Securing your social channels
We’ve recently heard of a couple of incidents involving our clients’ dealers social pages being stolen by hackers and used to spam people, or even just passwords forgotten and access lost. You’ve worked hard to build up your Facebook, Twitter and Instagram channels so it’s worth taking a little time to make sure you follow a few simple tips to secure them
1 – Get a decent password
Don’t go with “Password123″ or “Tiger900”. They are easily guessable by the machines that hackers use to guess passwords. Most browsers these days offer the option to suggest much more unique and therefore secure passwords, use that functionality or follow this advice from Google about creating a longer more unique password
2 – Switch on two-factor authentication
This is becoming an increasingly common way of securing access to your online accounts and it’s one that you should take advantage of. What it means is that as well as requiring the password, a second code is also needed to log in. That code is generated at the time you are attempting to log in, this is typically texted to a pre-designated mobile phone, or some people have an app on their phone called Google Authenticator which generates a time-sensitive code for you to use. Make sure you switch this on for you, and anyone that accesses your business account. More details on how to enable it can be found here for Facebook and Instagram, and here for Twitter.
3 – Take the time to see who has access to your page
Over time, we allow different team members or people we are working with on projects to have access to our pages. It makes sense at the time but sometimes we forget that those people still have access. Think of those people as doors to your vault. It may not be a problem, but each door is a potential weakness. Requiring two-factor authentication for everyone that accesses your page will help, but if you don’t do that then you are relying on everyone keeping their own social accounts as secure as yours – not advisable. So just double check that everyone that has access still needs access.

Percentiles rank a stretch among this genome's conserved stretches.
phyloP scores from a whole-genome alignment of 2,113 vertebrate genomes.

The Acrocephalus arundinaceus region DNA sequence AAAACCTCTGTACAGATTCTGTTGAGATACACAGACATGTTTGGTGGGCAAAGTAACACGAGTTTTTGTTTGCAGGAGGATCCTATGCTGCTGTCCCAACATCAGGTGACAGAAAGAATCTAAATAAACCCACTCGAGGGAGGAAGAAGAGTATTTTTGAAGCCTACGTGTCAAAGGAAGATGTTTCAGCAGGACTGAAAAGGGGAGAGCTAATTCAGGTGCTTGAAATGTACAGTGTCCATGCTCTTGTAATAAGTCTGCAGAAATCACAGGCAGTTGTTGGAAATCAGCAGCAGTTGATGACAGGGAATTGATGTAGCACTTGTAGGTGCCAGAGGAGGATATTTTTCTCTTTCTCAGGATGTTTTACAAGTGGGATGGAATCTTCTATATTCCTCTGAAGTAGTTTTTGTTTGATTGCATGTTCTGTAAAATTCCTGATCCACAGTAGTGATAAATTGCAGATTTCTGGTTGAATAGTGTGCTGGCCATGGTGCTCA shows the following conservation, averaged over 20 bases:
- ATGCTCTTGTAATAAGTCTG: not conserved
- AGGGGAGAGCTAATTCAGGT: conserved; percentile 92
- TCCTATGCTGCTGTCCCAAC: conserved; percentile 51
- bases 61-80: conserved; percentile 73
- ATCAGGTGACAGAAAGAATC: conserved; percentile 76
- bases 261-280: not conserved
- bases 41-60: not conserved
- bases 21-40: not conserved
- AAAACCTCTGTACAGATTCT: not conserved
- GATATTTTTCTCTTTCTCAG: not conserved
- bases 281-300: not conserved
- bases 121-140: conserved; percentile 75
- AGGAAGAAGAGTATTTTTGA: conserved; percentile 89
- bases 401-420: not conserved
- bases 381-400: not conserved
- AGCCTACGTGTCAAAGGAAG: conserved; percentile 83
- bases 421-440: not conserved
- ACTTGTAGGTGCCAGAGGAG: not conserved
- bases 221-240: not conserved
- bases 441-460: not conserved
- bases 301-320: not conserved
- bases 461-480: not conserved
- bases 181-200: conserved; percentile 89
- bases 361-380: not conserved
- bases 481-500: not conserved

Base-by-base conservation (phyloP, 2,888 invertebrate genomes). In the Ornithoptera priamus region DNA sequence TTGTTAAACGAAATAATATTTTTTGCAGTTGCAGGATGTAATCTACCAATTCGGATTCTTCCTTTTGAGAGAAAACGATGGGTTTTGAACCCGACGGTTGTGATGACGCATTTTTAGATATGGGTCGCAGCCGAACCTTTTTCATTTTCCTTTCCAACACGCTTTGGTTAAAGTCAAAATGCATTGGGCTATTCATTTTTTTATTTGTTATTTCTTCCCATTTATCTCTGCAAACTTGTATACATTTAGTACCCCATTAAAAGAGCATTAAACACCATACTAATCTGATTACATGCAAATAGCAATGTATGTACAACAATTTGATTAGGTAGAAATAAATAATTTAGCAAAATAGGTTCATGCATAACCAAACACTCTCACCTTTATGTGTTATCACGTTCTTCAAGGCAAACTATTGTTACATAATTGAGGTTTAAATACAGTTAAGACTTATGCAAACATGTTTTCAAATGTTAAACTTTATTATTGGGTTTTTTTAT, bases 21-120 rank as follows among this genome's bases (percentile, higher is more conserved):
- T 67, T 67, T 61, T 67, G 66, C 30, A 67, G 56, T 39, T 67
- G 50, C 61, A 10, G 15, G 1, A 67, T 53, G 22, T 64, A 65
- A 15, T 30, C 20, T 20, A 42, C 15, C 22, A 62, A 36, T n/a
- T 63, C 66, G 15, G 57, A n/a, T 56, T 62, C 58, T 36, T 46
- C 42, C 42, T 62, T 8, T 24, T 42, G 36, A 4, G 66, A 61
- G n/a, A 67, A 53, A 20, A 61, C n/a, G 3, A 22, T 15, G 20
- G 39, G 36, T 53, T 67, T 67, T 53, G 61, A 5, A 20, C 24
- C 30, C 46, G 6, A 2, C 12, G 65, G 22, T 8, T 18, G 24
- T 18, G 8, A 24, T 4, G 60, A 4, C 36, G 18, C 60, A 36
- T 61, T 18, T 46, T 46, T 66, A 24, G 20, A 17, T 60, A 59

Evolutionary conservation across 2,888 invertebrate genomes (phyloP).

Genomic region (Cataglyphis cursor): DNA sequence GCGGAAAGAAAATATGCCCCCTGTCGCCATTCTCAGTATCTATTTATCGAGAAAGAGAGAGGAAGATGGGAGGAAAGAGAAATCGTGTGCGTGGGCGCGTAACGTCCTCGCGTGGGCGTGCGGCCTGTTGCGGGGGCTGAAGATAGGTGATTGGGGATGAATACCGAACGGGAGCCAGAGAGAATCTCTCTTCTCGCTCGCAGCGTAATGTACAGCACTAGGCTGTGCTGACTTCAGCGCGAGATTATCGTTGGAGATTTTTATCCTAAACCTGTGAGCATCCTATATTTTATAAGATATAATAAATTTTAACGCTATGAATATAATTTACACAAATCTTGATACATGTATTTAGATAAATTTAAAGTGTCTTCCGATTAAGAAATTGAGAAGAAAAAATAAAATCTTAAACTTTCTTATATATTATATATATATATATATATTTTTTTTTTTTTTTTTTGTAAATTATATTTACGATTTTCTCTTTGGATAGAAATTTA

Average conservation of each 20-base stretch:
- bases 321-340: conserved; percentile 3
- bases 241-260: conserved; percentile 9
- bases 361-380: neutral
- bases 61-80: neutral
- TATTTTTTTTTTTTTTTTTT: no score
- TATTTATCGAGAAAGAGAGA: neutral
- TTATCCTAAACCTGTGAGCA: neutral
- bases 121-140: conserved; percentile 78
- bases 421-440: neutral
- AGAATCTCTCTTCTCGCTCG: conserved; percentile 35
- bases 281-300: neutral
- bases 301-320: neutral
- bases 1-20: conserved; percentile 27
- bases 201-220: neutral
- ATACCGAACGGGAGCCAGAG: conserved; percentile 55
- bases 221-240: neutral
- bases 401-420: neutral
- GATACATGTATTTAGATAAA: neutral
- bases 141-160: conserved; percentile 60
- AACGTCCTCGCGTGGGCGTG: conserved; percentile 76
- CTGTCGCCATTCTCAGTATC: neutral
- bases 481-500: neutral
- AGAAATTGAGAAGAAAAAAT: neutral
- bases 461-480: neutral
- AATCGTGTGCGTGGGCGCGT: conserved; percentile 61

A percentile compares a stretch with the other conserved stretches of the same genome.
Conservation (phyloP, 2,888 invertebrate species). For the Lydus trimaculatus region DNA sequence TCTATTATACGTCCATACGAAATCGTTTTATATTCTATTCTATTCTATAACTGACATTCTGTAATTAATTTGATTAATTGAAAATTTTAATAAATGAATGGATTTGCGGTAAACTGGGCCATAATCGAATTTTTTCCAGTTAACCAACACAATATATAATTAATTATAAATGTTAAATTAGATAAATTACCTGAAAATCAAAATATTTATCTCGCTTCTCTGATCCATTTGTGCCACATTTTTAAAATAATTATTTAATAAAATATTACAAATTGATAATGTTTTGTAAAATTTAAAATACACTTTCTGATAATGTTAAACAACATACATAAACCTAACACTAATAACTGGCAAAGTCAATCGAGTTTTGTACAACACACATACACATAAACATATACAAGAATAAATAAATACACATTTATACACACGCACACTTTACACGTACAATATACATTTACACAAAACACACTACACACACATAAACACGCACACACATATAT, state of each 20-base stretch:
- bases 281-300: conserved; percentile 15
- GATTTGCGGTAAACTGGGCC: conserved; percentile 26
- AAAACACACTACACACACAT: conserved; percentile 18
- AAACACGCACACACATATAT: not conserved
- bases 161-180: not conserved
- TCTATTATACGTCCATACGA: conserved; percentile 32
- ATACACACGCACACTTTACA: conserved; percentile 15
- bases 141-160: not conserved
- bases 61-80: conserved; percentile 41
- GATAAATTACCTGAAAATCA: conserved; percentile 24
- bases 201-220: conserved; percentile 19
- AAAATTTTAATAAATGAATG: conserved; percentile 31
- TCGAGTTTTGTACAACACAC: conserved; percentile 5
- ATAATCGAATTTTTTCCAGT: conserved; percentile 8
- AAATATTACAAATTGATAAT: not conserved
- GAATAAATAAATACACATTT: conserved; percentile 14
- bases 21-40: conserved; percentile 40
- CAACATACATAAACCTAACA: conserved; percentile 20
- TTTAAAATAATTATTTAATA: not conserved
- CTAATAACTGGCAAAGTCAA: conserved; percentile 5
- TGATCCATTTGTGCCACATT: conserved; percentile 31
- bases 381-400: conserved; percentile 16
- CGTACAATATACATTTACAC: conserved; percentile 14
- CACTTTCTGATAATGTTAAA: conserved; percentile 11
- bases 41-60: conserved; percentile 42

While you’re in there, take the time to check the page roles and permissions. You will want to have two page admins so that if you get locked out, then somebody else you trust can still get in, but nobody else should be an admin.
4 – Set up trusted contacts
If there’s nobody in the business that you feel comfortable with giving admin access to, then you can set up trusted contacts who can help you regain access to your account if you are ever locked out. They can send you a recovery code with a URL that will help you get back in. More details can be found here
If you are in any doubt about whether your account has been hacked, report it here – facebook.com/hacked
If you want any more advice on helping your brand navigate these and other new digital challenges, get in touch